Faster ASM Rebalance

Yes, it is possible to accomplish it but only if you have a flash storage.

Why ?

Because in this case you can skip the Compact Phase of ASM rebalance operation.

For 12c onwards, you can use the command below to skip the compact phase:


But before running this command, please read the following articles so you can better understand what you are doing.

Rebalancing act –

MOS Note 1902001.1 – What is ASM rebalance compact Phase and how it can be disabled

ASM Rebalance Too Slow? 3 Tips To Improve Rebalance Times –

Statspack batch install

If you don’t have Oracle Diagnostics pack or is running Oracle Standard Edition, just go for statspack !

In this blog post I will show you how to install it in batch mode.

It is actually very simple, you just need to define three variables:

connect / as sysdba

define default_tablespace='perfstat'
define temporary_tablespace='temp01'
define perfstat_password='YourComplexStatspackPassword'

then run


Simple, isn’t ?

I would also recommend you to take a look at Franck’s way of improving statspack here.

OGB Appreciation Day: parallel ops #ThanksOGB

Time is money so let’s get things done faster with parallel operations like:

  • Expdp/Impdp:
expdp scott/tiger@db10g schemas=SCOTT directory=TEST_DIR parallel=4 dumpfile=SCOTT_%U.dmp logfile=expdpSCOTT.log

impdp scott/tiger@db10g schemas=SCOTT directory=TEST_DIR parallel=4 dumpfile=SCOTT_%U.dmp logfile=impdpSCOTT.log

Must read note here.

  • RMAN

RMAN always allocates the number of channels specified in PARALLELISM, using specifically configured channels if you have configured them and generic channels if you have not. Note that if you configure specific channels with numbers higher than the parallelism setting, RMAN will not use these channels.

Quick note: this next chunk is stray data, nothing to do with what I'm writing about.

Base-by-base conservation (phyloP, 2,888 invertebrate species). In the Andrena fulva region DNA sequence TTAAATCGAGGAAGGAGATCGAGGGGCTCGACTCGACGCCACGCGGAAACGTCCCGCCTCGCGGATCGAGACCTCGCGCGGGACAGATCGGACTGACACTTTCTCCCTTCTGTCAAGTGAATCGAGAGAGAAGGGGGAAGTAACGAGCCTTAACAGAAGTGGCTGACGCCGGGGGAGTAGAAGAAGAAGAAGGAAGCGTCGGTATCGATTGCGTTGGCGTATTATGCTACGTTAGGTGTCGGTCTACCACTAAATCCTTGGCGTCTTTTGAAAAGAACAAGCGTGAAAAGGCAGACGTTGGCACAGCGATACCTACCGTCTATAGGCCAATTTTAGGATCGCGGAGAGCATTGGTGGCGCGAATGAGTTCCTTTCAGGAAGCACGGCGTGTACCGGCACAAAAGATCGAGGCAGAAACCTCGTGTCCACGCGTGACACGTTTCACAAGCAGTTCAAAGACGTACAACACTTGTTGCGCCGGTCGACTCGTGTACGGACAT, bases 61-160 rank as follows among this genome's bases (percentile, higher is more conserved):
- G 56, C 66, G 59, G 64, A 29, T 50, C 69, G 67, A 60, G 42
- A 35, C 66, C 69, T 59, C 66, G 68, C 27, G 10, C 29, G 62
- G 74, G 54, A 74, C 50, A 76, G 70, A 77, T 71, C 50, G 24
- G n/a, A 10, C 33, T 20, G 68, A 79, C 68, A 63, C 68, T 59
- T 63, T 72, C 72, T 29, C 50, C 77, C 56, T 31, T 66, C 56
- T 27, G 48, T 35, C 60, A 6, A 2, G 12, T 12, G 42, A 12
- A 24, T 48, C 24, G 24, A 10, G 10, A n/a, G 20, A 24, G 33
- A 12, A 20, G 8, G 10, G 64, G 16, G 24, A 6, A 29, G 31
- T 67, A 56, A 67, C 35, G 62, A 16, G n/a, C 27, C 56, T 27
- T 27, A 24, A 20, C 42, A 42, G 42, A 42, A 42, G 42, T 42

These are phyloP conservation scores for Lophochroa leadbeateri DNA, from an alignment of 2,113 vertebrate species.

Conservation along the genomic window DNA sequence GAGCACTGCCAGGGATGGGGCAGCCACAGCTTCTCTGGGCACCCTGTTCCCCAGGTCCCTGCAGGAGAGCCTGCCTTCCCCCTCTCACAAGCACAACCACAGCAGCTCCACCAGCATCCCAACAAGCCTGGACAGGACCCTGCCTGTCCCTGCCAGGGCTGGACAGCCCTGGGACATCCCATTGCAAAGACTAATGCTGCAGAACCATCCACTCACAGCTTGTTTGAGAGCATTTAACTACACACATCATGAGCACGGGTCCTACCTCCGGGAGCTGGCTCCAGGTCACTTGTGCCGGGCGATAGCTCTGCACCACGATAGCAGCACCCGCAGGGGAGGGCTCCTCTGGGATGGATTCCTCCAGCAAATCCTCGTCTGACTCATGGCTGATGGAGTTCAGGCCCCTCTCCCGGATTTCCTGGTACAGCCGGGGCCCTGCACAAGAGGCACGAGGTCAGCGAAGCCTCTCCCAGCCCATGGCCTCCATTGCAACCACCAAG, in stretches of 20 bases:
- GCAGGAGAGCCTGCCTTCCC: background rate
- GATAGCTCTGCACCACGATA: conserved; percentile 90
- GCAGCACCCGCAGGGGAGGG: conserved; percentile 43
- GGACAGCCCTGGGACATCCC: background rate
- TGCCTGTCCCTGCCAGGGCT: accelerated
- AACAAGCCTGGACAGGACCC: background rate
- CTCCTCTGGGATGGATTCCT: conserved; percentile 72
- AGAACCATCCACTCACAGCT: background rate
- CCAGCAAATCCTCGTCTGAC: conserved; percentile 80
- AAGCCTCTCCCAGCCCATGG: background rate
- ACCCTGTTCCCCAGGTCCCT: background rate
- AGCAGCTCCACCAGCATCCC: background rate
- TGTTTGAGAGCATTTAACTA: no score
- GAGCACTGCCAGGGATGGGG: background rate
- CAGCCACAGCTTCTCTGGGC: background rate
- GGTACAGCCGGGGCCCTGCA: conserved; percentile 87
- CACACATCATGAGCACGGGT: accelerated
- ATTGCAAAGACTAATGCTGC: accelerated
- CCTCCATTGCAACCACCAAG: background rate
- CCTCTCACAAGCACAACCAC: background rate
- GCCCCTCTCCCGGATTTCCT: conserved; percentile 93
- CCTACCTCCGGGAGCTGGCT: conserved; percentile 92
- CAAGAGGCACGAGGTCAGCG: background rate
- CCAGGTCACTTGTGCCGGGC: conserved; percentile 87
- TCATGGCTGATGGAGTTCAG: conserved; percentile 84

• Parallel Execution of SQL statments

Nice Oracle Paper here and of course Oracle docs.

  • Parallel Upgrade Utility (
$ORACLE_HOME/bin/dbupgrade -n 4

-n options specifies the number of processes to use for parallel operations.

Non-CDBs: The -n parameter specifies the number of SQL processes to use when upgrading the database.

Multitenant architecture databases (CDBs): The number of PDBs upgraded concurrently is controlled by the value of the -n parameter. Multiple PDB upgrades are processed together. Starting in Oracle Database 12c, the default value for multitenant architecture databases is the number of CPUs on your system. A cpu_count equal to 24 equates to a default value of 24 for -n.

Values for the -n parameter:

Non-CDBs: The maximum value for -n is 8. The minimum value is 1. The default value is 4.

Multitenant architecture databases (CDBs): The maximum value for -n is unlimited. The minimum value is 4. The maximum PDB upgrades running concurrently is the value of -n divided by the value of -N.

-N option specifies the number of SQL processors to use when upgrading PDBs.

For non-CDBs, this parameter is ignored.
For CDBs, the maximum value is 8. The minimum value is 1. The default value is 2.

So without specifying values for the parameters -n and -N (that is, accept the default value of -N, which is 2, and accept the default value of -n as the CPU_COUNT parameter value, which is 24). 

The following parallel processing occurs:

12 PDBs are upgraded in parallel (CPU_COUNT divided by 2)
2 parallel processes run for each PDB

That is what came from the top of my head so it should have more parallel options 🙂

Thanks Tim to get the community together every year ! #ThanksOGB

DBA Brasil 3.0


Minha palestra Free Oracle Performance Tools foi aprovada na conferência DBA Brasil 3.0, que ocorrerá dia 05 de maio de 2018 no Centro Universitário UNIBTA e é totalmente gratuita.

Não perca tempo, inscreva-se já em

Nos vemos lá !

Atualização: Slides da palestra em